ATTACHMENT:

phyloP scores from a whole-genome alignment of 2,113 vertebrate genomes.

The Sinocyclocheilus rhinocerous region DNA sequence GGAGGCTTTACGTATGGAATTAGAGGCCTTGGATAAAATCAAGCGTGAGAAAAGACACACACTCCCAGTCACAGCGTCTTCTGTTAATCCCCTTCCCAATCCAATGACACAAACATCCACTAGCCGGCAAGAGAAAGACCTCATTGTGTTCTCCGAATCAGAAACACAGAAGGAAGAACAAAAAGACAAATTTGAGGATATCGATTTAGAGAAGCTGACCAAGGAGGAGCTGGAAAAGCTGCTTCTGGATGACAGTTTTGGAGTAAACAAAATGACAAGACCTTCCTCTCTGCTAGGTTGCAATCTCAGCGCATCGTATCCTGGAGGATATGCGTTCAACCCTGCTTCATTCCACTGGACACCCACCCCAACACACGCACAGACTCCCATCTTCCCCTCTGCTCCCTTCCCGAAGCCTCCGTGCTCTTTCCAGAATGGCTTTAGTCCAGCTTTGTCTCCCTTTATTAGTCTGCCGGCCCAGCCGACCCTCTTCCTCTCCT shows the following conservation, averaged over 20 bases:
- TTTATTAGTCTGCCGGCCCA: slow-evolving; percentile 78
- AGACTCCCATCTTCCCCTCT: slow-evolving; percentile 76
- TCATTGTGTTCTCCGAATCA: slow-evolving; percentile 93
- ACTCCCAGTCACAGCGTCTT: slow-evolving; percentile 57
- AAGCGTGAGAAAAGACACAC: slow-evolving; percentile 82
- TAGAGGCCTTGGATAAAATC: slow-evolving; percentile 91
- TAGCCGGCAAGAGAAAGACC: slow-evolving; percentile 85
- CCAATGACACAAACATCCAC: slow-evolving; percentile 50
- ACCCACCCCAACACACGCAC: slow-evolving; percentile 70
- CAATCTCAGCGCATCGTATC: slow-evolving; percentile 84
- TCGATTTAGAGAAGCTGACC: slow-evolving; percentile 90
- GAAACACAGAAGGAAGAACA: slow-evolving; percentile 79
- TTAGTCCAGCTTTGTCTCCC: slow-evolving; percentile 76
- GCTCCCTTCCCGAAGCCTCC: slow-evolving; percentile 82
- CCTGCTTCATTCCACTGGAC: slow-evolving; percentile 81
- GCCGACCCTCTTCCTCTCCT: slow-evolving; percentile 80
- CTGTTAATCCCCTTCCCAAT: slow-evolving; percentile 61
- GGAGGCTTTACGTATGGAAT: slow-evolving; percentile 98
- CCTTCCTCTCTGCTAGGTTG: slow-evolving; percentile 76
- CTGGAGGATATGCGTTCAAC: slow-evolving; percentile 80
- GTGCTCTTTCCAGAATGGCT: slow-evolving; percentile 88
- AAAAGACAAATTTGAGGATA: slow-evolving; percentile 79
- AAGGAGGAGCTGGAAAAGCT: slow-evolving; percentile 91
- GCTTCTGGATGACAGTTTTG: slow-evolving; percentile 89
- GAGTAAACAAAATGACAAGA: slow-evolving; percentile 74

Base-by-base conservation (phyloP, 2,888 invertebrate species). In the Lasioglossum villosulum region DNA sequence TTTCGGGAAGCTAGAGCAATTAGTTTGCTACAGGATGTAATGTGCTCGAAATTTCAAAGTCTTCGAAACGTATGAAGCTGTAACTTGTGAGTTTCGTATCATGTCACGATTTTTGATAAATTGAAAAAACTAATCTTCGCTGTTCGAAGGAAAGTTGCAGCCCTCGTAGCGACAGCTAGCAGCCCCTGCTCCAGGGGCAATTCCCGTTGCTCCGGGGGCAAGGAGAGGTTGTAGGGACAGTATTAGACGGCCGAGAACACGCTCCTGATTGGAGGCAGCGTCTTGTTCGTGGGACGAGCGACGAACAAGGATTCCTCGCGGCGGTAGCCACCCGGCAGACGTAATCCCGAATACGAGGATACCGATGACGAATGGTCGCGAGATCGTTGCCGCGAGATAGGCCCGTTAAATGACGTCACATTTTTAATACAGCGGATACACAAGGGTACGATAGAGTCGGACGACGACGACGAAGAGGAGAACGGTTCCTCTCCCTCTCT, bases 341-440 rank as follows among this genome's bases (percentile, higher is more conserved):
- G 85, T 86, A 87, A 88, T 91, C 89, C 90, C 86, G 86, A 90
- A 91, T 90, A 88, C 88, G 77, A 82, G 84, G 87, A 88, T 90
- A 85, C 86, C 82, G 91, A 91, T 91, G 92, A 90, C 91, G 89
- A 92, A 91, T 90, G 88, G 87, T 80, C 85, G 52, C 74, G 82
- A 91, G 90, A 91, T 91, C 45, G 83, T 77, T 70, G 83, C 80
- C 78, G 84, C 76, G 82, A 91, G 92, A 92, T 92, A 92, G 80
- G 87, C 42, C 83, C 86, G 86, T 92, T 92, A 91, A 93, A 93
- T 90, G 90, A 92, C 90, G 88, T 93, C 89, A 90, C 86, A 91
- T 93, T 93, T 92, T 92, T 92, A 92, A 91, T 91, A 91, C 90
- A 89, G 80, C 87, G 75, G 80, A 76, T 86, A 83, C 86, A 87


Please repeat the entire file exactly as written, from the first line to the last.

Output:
phyloP scores from a whole-genome alignment of 2,113 vertebrate genomes.

The Sinocyclocheilus rhinocerous region DNA sequence GGAGGCTTTACGTATGGAATTAGAGGCCTTGGATAAAATCAAGCGTGAGAAAAGACACACACTCCCAGTCACAGCGTCTTCTGTTAATCCCCTTCCCAATCCAATGACACAAACATCCACTAGCCGGCAAGAGAAAGACCTCATTGTGTTCTCCGAATCAGAAACACAGAAGGAAGAACAAAAAGACAAATTTGAGGATATCGATTTAGAGAAGCTGACCAAGGAGGAGCTGGAAAAGCTGCTTCTGGATGACAGTTTTGGAGTAAACAAAATGACAAGACCTTCCTCTCTGCTAGGTTGCAATCTCAGCGCATCGTATCCTGGAGGATATGCGTTCAACCCTGCTTCATTCCACTGGACACCCACCCCAACACACGCACAGACTCCCATCTTCCCCTCTGCTCCCTTCCCGAAGCCTCCGTGCTCTTTCCAGAATGGCTTTAGTCCAGCTTTGTCTCCCTTTATTAGTCTGCCGGCCCAGCCGACCCTCTTCCTCTCCT shows the following conservation, averaged over 20 bases:
- TTTATTAGTCTGCCGGCCCA: slow-evolving; percentile 78
- AGACTCCCATCTTCCCCTCT: slow-evolving; percentile 76
- TCATTGTGTTCTCCGAATCA: slow-evolving; percentile 93
- ACTCCCAGTCACAGCGTCTT: slow-evolving; percentile 57
- AAGCGTGAGAAAAGACACAC: slow-evolving; percentile 82
- TAGAGGCCTTGGATAAAATC: slow-evolving; percentile 91
- TAGCCGGCAAGAGAAAGACC: slow-evolving; percentile 85
- CCAATGACACAAACATCCAC: slow-evolving; percentile 50
- ACCCACCCCAACACACGCAC: slow-evolving; percentile 70
- CAATCTCAGCGCATCGTATC: slow-evolving; percentile 84
- TCGATTTAGAGAAGCTGACC: slow-evolving; percentile 90
- GAAACACAGAAGGAAGAACA: slow-evolving; percentile 79
- TTAGTCCAGCTTTGTCTCCC: slow-evolving; percentile 76
- GCTCCCTTCCCGAAGCCTCC: slow-evolving; percentile 82
- CCTGCTTCATTCCACTGGAC: slow-evolving; percentile 81
- GCCGACCCTCTTCCTCTCCT: slow-evolving; percentile 80
- CTGTTAATCCCCTTCCCAAT: slow-evolving; percentile 61
- GGAGGCTTTACGTATGGAAT: slow-evolving; percentile 98
- CCTTCCTCTCTGCTAGGTTG: slow-evolving; percentile 76
- CTGGAGGATATGCGTTCAAC: slow-evolving; percentile 80
- GTGCTCTTTCCAGAATGGCT: slow-evolving; percentile 88
- AAAAGACAAATTTGAGGATA: slow-evolving; percentile 79
- AAGGAGGAGCTGGAAAAGCT: slow-evolving; percentile 91
- GCTTCTGGATGACAGTTTTG: slow-evolving; percentile 89
- GAGTAAACAAAATGACAAGA: slow-evolving; percentile 74

Base-by-base conservation (phyloP, 2,888 invertebrate species). In the Lasioglossum villosulum region DNA sequence TTTCGGGAAGCTAGAGCAATTAGTTTGCTACAGGATGTAATGTGCTCGAAATTTCAAAGTCTTCGAAACGTATGAAGCTGTAACTTGTGAGTTTCGTATCATGTCACGATTTTTGATAAATTGAAAAAACTAATCTTCGCTGTTCGAAGGAAAGTTGCAGCCCTCGTAGCGACAGCTAGCAGCCCCTGCTCCAGGGGCAATTCCCGTTGCTCCGGGGGCAAGGAGAGGTTGTAGGGACAGTATTAGACGGCCGAGAACACGCTCCTGATTGGAGGCAGCGTCTTGTTCGTGGGACGAGCGACGAACAAGGATTCCTCGCGGCGGTAGCCACCCGGCAGACGTAATCCCGAATACGAGGATACCGATGACGAATGGTCGCGAGATCGTTGCCGCGAGATAGGCCCGTTAAATGACGTCACATTTTTAATACAGCGGATACACAAGGGTACGATAGAGTCGGACGACGACGACGAAGAGGAGAACGGTTCCTCTCCCTCTCT, bases 341-440 rank as follows among this genome's bases (percentile, higher is more conserved):
- G 85, T 86, A 87, A 88, T 91, C 89, C 90, C 86, G 86, A 90
- A 91, T 90, A 88, C 88, G 77, A 82, G 84, G 87, A 88, T 90
- A 85, C 86, C 82, G 91, A 91, T 91, G 92, A 90, C 91, G 89
- A 92, A 91, T 90, G 88, G 87, T 80, C 85, G 52, C 74, G 82
- A 91, G 90, A 91, T 91, C 45, G 83, T 77, T 70, G 83, C 80
- C 78, G 84, C 76, G 82, A 91, G 92, A 92, T 92, A 92, G 80
- G 87, C 42, C 83, C 86, G 86, T 92, T 92, A 91, A 93, A 93
- T 90, G 90, A 92, C 90, G 88, T 93, C 89, A 90, C 86, A 91
- T 93, T 93, T 92, T 92, T 92, A 92, A 91, T 91, A 91, C 90
- A 89, G 80, C 87, G 75, G 80, A 76, T 86, A 83, C 86, A 87